Offered to new cardholders only, American Express is currently offering bonus cashback at a rate of 5% for the first three months from card approval. As long as you don’t currently have an American Express issued card, or have held one in the last 18 months, this allows you to earn 5% cashback on top of the 1% you earn on all eligible purchases. Bonus cashback is capped at $200.
Encouraging cardholders to Shop Small, American Express is also offering 1.5% bonus cashback as part of its Shop Small offer. All you need to do is nominate your card for the offer, and then spend at participating businesses. Bonus cashback is again capped at $200, with the offer lasting until 22 March 2022.
Like many American Express cards, the American Express Cashback Credit Card is fairly packed with perks. Here’s what you can expect.
So, how much will you pay to keep the American Express Cashback Credit Card in your wallet? Unlike most credit cards here in Australia, this card charges a monthly fee rather than an annual fee, which comes in at $10. Essentially, that means you pay out $120 each year, but you can choose to add up to four additional cardholders at no extra cost, helping you to earn even more cashback on their spend.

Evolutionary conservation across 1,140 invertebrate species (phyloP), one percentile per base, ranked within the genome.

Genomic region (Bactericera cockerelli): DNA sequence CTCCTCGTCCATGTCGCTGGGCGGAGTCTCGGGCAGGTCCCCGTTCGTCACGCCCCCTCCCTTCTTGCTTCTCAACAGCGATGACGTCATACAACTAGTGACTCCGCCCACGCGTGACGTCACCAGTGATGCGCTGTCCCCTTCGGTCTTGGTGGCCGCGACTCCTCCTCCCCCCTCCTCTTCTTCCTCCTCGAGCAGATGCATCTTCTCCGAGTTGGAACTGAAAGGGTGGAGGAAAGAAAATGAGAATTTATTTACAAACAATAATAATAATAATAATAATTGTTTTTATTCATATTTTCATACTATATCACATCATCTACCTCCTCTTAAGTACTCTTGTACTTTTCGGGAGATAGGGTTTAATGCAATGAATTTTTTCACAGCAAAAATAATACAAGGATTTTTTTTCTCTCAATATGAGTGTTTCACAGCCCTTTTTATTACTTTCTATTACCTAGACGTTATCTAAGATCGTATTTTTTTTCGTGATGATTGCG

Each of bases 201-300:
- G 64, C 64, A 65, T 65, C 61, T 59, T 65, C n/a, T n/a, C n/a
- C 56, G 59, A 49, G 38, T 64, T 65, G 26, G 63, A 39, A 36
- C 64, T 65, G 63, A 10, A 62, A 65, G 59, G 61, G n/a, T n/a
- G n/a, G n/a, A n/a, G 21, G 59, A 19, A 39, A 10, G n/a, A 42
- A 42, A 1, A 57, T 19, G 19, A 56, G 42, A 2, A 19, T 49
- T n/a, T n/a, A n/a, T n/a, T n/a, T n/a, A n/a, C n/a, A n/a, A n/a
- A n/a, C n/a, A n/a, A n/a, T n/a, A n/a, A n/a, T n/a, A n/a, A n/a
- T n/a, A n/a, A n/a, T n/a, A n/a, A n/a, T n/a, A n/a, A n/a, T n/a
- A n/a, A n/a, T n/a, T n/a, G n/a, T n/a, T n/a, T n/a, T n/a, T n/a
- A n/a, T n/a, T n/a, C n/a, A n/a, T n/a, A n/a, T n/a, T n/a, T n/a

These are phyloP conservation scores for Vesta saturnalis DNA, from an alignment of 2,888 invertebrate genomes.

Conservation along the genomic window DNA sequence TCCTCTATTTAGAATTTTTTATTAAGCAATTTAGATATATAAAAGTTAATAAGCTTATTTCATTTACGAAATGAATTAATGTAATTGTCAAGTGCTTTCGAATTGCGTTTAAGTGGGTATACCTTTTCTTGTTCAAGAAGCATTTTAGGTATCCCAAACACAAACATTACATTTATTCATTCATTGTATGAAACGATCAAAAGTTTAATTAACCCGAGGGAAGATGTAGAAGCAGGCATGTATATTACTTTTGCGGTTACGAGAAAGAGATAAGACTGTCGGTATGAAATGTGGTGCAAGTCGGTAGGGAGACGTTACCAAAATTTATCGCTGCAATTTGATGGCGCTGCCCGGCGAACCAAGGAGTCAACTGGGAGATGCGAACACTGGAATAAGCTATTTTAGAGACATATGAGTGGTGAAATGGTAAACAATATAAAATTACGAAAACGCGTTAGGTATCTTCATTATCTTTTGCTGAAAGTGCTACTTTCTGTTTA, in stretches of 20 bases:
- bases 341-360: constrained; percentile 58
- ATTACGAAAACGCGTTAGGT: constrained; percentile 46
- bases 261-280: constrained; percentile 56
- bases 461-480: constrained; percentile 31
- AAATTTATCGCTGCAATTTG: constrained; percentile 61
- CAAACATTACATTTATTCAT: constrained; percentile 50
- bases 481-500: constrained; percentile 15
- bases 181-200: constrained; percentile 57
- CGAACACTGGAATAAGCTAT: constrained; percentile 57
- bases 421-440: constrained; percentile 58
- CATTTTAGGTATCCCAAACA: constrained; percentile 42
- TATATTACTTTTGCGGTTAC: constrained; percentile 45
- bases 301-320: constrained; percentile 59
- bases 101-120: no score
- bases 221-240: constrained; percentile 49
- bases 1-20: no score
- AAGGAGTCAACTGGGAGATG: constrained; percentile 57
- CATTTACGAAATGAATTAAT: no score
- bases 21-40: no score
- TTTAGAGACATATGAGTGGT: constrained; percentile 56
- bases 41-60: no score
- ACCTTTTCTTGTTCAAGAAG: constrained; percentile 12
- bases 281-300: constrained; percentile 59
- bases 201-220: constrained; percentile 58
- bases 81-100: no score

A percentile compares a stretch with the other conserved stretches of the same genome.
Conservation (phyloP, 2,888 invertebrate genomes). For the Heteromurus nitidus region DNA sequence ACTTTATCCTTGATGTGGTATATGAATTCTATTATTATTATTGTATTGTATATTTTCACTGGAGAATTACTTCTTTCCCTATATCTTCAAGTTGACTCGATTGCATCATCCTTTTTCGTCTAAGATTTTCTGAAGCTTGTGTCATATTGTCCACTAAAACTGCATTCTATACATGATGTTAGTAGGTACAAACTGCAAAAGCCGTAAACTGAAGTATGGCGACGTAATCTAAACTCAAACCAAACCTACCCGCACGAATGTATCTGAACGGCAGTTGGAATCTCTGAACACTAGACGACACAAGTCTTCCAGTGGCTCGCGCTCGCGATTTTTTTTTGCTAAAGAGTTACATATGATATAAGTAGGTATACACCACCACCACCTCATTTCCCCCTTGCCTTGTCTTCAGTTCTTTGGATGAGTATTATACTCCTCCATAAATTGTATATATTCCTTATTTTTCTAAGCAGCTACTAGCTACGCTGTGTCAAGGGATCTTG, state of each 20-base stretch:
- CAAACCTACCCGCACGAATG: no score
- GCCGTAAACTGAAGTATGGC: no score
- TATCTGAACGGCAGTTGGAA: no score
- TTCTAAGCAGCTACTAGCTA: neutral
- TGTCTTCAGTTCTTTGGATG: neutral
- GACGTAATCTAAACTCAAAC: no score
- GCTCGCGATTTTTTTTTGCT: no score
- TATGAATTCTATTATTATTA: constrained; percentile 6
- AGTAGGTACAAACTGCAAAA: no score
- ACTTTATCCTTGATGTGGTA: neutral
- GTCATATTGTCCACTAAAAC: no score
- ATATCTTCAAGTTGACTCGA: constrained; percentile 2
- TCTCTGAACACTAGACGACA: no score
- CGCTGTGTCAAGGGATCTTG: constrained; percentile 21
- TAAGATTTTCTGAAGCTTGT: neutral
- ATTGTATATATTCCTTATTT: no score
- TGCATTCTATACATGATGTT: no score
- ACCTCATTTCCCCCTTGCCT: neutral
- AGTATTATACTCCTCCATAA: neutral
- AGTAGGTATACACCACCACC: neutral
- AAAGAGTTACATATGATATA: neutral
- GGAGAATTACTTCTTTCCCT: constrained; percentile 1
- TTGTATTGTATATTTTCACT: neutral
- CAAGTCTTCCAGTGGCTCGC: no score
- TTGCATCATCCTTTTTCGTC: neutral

As for interest, the card comes with a purchase rate of 20.74% p.a. This is pretty much standard for a rewards card, but highlights the fact that you should only choose this type of card if you clear your balance each month to avoid interest accruing. The card offers up to 55 days interest free on purchases to help you in this goal.
If you want to apply for the American Express Cashback Credit Card, you will need to meet the eligibility requirements as set out by American Express.